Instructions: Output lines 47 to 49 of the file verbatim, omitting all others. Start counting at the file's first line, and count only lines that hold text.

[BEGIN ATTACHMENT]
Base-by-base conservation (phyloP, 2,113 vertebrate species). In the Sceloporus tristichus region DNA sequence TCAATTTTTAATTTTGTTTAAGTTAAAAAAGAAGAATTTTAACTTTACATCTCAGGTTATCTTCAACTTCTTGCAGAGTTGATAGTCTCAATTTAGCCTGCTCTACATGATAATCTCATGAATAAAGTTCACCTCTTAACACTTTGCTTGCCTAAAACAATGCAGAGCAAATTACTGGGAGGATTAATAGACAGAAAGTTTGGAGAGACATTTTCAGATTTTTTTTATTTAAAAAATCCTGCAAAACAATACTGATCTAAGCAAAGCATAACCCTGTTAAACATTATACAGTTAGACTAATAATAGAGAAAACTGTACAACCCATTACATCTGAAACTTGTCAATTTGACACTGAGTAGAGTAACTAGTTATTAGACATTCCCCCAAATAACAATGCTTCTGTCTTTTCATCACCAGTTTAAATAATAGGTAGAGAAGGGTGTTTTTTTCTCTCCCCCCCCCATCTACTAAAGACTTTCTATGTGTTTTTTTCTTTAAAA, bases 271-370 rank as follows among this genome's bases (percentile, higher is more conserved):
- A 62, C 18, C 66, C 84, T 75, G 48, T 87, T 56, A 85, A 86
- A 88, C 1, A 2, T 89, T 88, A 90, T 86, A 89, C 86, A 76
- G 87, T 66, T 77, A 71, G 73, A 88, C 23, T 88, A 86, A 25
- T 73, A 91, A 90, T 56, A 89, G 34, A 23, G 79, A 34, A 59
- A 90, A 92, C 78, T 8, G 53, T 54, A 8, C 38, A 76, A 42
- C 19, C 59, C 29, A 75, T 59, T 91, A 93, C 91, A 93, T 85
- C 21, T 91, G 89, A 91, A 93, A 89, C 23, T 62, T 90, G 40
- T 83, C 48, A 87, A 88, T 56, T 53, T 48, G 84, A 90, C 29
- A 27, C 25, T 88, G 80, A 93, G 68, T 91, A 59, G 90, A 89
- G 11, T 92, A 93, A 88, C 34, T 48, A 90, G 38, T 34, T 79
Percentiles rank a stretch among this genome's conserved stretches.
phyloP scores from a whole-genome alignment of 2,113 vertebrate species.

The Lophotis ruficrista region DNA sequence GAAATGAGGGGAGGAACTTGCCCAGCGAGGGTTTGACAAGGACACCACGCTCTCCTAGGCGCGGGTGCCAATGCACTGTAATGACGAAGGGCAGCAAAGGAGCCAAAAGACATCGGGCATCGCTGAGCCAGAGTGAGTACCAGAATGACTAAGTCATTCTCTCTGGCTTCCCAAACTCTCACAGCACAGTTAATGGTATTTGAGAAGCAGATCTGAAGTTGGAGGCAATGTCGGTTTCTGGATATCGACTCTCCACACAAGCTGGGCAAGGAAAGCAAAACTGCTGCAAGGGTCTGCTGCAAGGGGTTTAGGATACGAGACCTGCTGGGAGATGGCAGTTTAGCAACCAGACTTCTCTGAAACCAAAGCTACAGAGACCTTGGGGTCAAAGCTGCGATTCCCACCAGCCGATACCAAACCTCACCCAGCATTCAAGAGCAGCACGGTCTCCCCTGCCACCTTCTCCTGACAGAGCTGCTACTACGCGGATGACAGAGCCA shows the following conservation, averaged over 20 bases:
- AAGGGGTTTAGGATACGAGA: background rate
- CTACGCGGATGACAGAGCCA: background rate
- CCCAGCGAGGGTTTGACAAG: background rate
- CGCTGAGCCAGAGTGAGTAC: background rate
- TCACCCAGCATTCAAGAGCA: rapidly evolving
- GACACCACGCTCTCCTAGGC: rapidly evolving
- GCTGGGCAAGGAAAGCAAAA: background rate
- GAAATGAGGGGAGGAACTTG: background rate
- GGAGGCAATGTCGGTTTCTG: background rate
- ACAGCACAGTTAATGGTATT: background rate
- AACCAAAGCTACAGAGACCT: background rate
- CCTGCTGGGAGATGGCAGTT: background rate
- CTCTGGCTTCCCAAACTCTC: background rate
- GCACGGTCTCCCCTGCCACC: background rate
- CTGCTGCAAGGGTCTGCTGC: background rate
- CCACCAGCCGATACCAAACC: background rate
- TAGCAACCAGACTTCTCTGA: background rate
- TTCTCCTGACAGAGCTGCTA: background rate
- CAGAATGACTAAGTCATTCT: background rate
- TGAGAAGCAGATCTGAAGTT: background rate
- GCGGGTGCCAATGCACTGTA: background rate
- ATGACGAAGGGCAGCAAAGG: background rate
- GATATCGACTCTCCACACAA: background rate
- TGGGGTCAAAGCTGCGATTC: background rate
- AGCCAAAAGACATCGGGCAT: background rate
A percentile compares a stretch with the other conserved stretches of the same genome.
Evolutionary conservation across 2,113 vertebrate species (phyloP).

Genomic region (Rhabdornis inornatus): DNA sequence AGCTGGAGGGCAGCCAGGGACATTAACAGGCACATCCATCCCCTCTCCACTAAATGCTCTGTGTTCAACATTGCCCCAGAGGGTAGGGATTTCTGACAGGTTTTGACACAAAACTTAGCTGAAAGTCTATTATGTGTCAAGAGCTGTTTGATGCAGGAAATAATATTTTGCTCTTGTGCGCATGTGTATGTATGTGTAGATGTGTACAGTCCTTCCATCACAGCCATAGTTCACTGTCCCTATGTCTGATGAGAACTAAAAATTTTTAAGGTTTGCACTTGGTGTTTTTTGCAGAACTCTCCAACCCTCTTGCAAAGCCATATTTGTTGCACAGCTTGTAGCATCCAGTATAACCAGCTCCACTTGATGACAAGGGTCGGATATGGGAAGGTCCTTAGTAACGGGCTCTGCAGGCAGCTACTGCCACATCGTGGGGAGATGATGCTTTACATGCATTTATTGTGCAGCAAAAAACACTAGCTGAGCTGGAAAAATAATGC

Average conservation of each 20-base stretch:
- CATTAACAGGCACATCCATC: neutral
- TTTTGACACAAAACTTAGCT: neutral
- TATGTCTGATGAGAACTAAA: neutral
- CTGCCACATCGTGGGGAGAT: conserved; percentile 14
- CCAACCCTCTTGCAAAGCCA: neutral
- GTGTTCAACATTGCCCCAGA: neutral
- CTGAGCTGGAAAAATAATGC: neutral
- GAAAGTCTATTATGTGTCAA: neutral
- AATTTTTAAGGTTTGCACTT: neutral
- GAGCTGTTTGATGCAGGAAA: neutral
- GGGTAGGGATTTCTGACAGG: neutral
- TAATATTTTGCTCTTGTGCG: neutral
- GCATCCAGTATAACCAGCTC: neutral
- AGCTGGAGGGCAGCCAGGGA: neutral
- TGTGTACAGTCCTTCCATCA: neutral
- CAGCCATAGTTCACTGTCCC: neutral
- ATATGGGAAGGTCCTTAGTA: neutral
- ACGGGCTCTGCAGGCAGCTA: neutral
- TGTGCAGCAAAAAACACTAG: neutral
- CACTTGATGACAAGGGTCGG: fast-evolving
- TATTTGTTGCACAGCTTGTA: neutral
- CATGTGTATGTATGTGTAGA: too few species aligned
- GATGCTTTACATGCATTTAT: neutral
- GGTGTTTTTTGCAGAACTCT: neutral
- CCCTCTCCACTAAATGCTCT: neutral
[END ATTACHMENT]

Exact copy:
- CTGCCACATCGTGGGGAGAT: conserved; percentile 14
- CCAACCCTCTTGCAAAGCCA: neutral
- GTGTTCAACATTGCCCCAGA: neutral